I would have liked to have seen this little beauty up close. The Honda 400 Four was part of the revolutionary line of multi-cylinder motorcycles Honda was building in the 1970s. It was extremely popular for young hooligans. I rode Italian instead.
A Velocette single, looking venerable next to the Honda.
A whole section devoted to the history of Harley Davidson. My grandfather had a Harley similar to this 1929. Very revolutionary in Italy between the Wars.
The nicest of Honda's four cylinders in my opinion, the CB500.
Race bikes don't do much for me but MV is always an exception. This is John Surtees' GP winner from the end of the 1950's.
One last look at the road going MV four cylinders. I wish they had had my old 350 on display.
At the bottom of the stack is the workshop where they restore Lotus race cars as well as the motorcycles for display. No admission to the general public.
A replica of the Easy Rider from the movie, parked above the entrance to the museum.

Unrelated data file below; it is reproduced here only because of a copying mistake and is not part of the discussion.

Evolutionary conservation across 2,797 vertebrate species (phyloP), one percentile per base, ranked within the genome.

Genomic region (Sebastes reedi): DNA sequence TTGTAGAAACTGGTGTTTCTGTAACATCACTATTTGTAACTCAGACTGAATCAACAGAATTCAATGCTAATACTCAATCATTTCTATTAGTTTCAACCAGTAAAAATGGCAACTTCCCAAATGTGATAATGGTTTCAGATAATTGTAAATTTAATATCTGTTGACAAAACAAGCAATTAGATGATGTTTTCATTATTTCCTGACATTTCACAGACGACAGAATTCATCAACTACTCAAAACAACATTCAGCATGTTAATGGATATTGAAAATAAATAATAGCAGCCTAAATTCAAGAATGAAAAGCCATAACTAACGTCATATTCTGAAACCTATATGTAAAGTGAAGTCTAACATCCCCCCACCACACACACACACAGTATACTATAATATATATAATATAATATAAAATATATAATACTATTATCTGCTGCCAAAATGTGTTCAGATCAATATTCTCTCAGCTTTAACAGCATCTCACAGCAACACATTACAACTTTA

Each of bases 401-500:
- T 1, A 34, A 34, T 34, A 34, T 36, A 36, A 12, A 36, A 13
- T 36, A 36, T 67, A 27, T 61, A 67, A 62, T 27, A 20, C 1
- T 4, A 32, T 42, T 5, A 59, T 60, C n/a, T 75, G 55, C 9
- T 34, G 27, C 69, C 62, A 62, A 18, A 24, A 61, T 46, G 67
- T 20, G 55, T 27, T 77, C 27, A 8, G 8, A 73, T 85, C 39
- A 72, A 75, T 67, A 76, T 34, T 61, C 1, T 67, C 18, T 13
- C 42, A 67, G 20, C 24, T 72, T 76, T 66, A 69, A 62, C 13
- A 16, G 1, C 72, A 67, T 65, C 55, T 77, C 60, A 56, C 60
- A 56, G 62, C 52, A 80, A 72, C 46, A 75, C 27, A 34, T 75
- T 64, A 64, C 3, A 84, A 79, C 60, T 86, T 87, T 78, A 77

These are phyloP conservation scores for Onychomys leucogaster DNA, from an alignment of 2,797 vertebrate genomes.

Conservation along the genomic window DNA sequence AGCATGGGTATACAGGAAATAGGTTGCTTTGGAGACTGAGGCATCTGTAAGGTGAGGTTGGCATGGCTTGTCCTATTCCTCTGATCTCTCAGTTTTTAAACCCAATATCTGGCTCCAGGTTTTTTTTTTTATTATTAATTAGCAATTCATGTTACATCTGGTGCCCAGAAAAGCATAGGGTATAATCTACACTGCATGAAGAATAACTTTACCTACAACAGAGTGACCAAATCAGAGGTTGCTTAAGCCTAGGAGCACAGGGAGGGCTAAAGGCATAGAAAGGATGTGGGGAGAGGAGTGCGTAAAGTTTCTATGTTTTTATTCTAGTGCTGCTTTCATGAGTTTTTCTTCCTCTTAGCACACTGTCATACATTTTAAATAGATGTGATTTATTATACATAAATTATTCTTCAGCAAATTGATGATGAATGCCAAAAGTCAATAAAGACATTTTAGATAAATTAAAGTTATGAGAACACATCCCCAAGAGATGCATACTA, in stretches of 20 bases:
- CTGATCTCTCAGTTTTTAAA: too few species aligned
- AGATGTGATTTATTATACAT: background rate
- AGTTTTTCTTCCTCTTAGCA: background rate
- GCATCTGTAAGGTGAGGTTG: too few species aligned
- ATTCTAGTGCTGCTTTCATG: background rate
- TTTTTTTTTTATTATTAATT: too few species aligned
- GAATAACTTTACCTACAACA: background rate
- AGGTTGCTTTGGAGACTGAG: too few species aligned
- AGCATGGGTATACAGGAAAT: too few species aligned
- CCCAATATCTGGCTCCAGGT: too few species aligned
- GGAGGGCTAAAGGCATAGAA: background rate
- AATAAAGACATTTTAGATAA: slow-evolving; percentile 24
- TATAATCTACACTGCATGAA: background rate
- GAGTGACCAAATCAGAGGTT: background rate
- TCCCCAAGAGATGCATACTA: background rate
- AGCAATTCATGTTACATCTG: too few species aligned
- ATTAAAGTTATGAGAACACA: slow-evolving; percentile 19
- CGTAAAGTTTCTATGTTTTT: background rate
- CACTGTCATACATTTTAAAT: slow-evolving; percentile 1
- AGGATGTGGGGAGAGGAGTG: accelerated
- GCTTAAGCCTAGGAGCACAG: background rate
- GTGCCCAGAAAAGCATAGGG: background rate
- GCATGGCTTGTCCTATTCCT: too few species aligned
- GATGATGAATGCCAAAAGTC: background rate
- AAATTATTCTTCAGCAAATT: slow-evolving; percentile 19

A Crocker, a revered and much admired bike and there aren't many around. I have seen one up close now at last.
A Ducati 200cc single in the foreground and yet another Trumpet up there behind it.
Gilera's Saturno 500 single in racing guise.A pre-war Triumph twin with the Harley Café Racer in the back ground.
Can you see the drool on my face, reflected in the tank of this BSA Clubman?
I wonder if there really would be a market for a modern version of this? Something more reliable than an Indian Enfield?
This was Edward Turner's idea of a commuter bike, a Triumph 21 from 1957 or thereabouts, known as a Bathtub:It didn't sell very well but collectors love them now.